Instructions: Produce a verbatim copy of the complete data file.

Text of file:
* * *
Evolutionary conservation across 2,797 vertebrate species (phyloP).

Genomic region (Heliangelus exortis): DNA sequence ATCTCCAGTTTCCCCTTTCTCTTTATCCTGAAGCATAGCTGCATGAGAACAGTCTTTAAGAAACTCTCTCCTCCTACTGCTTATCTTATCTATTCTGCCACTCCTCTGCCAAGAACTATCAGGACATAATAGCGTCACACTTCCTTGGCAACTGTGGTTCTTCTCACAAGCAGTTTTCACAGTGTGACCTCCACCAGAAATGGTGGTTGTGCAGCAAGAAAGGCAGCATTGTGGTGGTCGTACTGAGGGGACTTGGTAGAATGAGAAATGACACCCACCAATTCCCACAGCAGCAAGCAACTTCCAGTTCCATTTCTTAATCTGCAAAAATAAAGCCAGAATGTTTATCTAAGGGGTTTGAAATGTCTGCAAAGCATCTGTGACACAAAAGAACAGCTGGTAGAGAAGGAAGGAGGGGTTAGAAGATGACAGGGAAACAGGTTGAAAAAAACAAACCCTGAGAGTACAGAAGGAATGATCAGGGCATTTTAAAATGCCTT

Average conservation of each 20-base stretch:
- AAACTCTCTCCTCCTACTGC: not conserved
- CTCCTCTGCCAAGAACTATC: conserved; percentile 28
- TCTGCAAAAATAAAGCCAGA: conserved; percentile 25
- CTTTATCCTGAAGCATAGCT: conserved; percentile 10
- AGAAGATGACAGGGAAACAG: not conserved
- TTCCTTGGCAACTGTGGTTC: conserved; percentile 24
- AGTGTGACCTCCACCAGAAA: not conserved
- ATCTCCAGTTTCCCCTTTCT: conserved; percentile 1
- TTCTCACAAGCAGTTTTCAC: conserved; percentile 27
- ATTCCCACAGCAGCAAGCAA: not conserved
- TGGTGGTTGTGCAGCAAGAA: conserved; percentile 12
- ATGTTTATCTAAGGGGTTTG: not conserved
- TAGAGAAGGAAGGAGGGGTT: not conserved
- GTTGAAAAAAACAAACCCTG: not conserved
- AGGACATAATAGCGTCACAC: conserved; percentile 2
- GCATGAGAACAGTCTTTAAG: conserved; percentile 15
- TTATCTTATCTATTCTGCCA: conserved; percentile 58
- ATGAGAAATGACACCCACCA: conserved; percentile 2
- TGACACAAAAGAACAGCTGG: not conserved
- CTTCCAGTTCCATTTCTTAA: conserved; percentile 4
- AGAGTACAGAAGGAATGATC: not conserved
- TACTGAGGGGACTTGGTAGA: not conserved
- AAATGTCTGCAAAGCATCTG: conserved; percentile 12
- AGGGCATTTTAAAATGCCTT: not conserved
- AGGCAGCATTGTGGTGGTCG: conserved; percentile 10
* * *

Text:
Evolutionary conservation across 2,797 vertebrate species (phyloP).

Genomic region (Heliangelus exortis): DNA sequence ATCTCCAGTTTCCCCTTTCTCTTTATCCTGAAGCATAGCTGCATGAGAACAGTCTTTAAGAAACTCTCTCCTCCTACTGCTTATCTTATCTATTCTGCCACTCCTCTGCCAAGAACTATCAGGACATAATAGCGTCACACTTCCTTGGCAACTGTGGTTCTTCTCACAAGCAGTTTTCACAGTGTGACCTCCACCAGAAATGGTGGTTGTGCAGCAAGAAAGGCAGCATTGTGGTGGTCGTACTGAGGGGACTTGGTAGAATGAGAAATGACACCCACCAATTCCCACAGCAGCAAGCAACTTCCAGTTCCATTTCTTAATCTGCAAAAATAAAGCCAGAATGTTTATCTAAGGGGTTTGAAATGTCTGCAAAGCATCTGTGACACAAAAGAACAGCTGGTAGAGAAGGAAGGAGGGGTTAGAAGATGACAGGGAAACAGGTTGAAAAAAACAAACCCTGAGAGTACAGAAGGAATGATCAGGGCATTTTAAAATGCCTT

Average conservation of each 20-base stretch:
- AAACTCTCTCCTCCTACTGC: not conserved
- CTCCTCTGCCAAGAACTATC: conserved; percentile 28
- TCTGCAAAAATAAAGCCAGA: conserved; percentile 25
- CTTTATCCTGAAGCATAGCT: conserved; percentile 10
- AGAAGATGACAGGGAAACAG: not conserved
- TTCCTTGGCAACTGTGGTTC: conserved; percentile 24
- AGTGTGACCTCCACCAGAAA: not conserved
- ATCTCCAGTTTCCCCTTTCT: conserved; percentile 1
- TTCTCACAAGCAGTTTTCAC: conserved; percentile 27
- ATTCCCACAGCAGCAAGCAA: not conserved
- TGGTGGTTGTGCAGCAAGAA: conserved; percentile 12
- ATGTTTATCTAAGGGGTTTG: not conserved
- TAGAGAAGGAAGGAGGGGTT: not conserved
- GTTGAAAAAAACAAACCCTG: not conserved
- AGGACATAATAGCGTCACAC: conserved; percentile 2
- GCATGAGAACAGTCTTTAAG: conserved; percentile 15
- TTATCTTATCTATTCTGCCA: conserved; percentile 58
- ATGAGAAATGACACCCACCA: conserved; percentile 2
- TGACACAAAAGAACAGCTGG: not conserved
- CTTCCAGTTCCATTTCTTAA: conserved; percentile 4
- AGAGTACAGAAGGAATGATC: not conserved
- TACTGAGGGGACTTGGTAGA: not conserved
- AAATGTCTGCAAAGCATCTG: conserved; percentile 12
- AGGGCATTTTAAAATGCCTT: not conserved
- AGGCAGCATTGTGGTGGTCG: conserved; percentile 10